Skip to comments.A Million Paths to Peace
Posted on 04/25/2006 4:11:11 PM PDT by neverdem
Something extraordinary is happening in global development circles. For the first time since the 19th century, progressive activists are embracing trade as positive tool for change. The global NGO Oxfam is the latest progressive interest group to change its tune. It has launched a campaign to end agricultural subsidies in the developed world.
This could represent a fundamental turning of the tide from a world based on nationalism and violence to a world based on commerce and peace.
Oxfam has a new section on its website devoted to "the private sector's role in development," where they acknowledge that "Oxfam GB believes that the private sector plays a central role in development, impacting on or contributing to poverty reduction in many different ways." The awkward "impacting on," rather than simply "contributing to," poverty reduction rings of compromise language, perhaps included to satisfy lingering "old Left" market resentments among certain Oxfam stakeholders, but we should be strictly grateful for the core thesis: "The private sector plays a central role in development."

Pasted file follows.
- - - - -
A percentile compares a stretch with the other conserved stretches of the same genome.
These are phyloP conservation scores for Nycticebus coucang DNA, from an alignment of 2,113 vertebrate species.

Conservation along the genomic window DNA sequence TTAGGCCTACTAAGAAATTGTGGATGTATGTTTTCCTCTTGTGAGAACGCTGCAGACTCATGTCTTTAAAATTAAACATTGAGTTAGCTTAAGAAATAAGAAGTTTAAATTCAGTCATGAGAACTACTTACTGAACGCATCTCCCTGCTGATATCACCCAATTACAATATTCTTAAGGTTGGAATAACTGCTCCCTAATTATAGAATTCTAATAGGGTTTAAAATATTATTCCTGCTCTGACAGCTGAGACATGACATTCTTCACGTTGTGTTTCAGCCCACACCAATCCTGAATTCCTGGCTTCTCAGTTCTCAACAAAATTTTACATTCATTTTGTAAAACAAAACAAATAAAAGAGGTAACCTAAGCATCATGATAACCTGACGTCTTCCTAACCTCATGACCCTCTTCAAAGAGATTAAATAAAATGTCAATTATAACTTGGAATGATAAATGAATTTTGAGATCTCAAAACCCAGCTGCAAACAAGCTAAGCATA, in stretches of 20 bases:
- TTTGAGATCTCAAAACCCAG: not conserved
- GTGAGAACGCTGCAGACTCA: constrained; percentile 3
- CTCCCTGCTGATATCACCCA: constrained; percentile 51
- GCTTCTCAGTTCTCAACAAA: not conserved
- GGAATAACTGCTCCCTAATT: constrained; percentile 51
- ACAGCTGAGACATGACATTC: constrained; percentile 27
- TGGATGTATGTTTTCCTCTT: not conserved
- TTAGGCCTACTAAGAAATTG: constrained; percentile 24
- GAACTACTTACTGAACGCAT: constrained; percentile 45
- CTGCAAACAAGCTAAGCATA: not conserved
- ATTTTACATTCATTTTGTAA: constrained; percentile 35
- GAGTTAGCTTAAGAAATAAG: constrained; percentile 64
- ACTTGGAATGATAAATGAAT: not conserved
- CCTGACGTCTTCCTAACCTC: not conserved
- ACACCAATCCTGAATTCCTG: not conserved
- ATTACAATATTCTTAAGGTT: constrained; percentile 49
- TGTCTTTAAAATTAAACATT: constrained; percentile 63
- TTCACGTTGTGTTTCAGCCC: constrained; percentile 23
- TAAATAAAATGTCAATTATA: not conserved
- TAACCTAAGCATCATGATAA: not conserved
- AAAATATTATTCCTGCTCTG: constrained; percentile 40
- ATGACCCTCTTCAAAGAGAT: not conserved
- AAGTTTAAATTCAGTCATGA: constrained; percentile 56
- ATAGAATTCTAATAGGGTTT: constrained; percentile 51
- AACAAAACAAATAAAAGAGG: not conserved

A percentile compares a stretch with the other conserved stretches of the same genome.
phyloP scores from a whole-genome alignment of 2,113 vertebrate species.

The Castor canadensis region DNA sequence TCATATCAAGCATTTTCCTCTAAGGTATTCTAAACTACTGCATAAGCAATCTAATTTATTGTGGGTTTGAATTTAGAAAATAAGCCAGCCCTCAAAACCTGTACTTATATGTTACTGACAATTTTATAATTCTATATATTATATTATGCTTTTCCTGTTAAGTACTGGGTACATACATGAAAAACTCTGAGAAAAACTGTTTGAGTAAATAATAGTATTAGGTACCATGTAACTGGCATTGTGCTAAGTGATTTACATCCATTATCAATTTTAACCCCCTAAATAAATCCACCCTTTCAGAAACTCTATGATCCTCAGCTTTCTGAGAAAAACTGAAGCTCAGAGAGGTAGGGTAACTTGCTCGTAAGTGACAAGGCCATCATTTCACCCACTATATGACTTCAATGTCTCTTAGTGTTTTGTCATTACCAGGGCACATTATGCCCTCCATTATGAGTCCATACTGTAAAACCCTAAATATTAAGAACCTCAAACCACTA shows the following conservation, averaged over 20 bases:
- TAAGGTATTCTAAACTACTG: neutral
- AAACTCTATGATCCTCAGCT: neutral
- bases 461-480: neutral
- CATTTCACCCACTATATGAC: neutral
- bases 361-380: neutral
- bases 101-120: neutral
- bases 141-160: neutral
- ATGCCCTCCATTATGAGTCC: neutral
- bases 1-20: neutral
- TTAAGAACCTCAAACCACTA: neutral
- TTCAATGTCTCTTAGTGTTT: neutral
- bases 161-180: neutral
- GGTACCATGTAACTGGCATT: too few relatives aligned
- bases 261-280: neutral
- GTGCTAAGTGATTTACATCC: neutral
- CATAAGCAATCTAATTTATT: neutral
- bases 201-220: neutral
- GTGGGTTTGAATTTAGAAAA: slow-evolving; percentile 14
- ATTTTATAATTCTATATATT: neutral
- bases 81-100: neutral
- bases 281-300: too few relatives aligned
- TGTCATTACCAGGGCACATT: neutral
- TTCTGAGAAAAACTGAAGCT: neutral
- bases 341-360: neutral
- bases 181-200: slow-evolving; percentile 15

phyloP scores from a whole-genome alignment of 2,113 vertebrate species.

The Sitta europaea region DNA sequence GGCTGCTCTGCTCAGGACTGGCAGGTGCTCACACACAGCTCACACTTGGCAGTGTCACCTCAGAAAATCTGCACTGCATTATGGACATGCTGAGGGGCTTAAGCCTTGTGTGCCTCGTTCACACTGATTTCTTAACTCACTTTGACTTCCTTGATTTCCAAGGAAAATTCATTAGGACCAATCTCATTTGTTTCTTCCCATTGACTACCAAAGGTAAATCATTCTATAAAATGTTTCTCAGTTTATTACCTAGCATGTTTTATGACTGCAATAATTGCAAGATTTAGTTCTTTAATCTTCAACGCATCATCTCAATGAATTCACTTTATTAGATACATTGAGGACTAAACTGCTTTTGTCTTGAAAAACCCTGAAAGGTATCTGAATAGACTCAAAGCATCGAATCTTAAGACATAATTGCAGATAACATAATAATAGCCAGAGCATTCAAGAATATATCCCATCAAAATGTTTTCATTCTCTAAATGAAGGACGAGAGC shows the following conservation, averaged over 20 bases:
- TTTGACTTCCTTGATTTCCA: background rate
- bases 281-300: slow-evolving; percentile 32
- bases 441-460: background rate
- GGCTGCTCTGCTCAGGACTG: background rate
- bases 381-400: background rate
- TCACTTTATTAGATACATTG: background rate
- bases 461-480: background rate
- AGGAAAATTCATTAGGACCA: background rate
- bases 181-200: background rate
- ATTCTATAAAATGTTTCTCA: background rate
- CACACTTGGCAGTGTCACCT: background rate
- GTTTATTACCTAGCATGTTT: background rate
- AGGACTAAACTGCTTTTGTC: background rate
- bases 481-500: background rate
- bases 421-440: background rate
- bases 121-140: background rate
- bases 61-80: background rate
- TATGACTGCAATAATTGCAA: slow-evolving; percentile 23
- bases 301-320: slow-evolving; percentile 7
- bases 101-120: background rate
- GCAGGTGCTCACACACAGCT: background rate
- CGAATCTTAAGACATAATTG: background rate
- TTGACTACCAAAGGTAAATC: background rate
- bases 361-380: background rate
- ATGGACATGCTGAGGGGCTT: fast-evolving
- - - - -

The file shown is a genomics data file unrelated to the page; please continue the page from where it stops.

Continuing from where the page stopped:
In a recent paper, Columbia University political science professor Erik Gartzke shows that economic freedom (as measured by the Fraser Economic Freedom Index) is about fifty times more effective than democracy in diminishing violent conflict. Although it is not literally true that two nations with McDonald's do not go to war with each other, nations with high levels of economic freedom are far less likely to be engaged in violent conflict than are nations without economic freedom. The democratic peace turns out to be the free market peace.
Consider by contrast the fate of Ghana, the first post-colonial African nation, with Kwame Nkrumah's ringing words in 1957: "Today, from now on, there is a new African in the world" at the celebration of Ghanan independence. Nkrumah summarized what became the principal approach to economic development across newly-liberated Africa: